Tasha nodded, suddenly too exhausted to speak. Josie helped her to the designated toilet area, outside the tent but within the shelter of the surrounding wall and after she was done helped her back into the tent. Tasha fell to her knees beside her old pack, her son's resting place. "Everything's going to okay," she whispered. "Just you rest, boy. Everything's going to be fine."

Josie spent a couple of hours reinforcing the ice wall around their tent before the cold drove her inside again. At -70 degrees C, exposed flesh could freeze in 30 seconds. "I can't treat you if I'm all frostbit myself," she said. "And it's starting to get a bit blowy again. Another storm's brewing."

Josie's forecast was correct. The wind started to howl around their shelter again less than an hour later and did not let up for another two days. Tasha used the time to recuperate and get to know Josie a little bit better.

The problem of Tasha's still lactating breasts took their relationship to a new level. With her bandaged hands Tasha found it impossible to deal with the problem the way she had been. She hesitated to ask for the other woman's assistance in so personal a problem but the pain and discomfort became almost unbearable.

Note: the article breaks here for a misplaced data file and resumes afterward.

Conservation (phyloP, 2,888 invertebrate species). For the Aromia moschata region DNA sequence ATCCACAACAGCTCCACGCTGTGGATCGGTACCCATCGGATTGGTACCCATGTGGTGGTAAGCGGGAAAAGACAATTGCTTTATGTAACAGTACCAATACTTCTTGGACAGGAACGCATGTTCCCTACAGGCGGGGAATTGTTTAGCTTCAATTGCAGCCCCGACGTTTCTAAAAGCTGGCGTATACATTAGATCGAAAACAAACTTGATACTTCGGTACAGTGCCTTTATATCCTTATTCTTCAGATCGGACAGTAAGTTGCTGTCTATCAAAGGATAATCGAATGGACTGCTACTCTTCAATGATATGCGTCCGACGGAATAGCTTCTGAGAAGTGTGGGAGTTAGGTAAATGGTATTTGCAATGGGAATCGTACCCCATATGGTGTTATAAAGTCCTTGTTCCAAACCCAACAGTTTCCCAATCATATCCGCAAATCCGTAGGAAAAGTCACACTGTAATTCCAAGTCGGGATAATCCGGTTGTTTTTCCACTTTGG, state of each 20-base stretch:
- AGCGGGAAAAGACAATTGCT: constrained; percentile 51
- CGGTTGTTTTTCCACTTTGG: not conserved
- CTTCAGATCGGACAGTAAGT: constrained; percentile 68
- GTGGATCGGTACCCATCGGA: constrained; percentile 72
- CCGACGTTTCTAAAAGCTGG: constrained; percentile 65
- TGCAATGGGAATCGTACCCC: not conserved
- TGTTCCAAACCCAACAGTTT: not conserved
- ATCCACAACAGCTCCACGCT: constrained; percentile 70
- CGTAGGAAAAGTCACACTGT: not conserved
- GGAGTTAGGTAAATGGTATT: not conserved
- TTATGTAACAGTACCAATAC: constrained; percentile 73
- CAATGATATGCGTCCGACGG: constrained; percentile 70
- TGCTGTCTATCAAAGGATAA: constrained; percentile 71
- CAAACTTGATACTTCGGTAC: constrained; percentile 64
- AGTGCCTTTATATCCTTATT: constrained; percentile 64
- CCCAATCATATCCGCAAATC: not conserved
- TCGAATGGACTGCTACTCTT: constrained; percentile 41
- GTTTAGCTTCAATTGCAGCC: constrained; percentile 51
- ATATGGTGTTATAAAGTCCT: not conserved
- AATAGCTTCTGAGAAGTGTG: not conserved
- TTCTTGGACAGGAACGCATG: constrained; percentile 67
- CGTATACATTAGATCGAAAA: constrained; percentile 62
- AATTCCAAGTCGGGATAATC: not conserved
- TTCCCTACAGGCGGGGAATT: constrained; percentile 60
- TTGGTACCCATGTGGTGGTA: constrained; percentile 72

"I don't know what to do," she admitted, unfastening her inner tunic, the damp patches over her erect nipples clearly visible.

Josie was staring at the pale distended globes of her breasts with something like awe. She reached out to touch them pausing at the last moment to check with Tasha if it was okay. Wide eyed Tasha nodded. Josie gave a nipple a gentle squeeze, noting Tasha's sharp intake of breath, "Sorry, didn't mean to hurt you."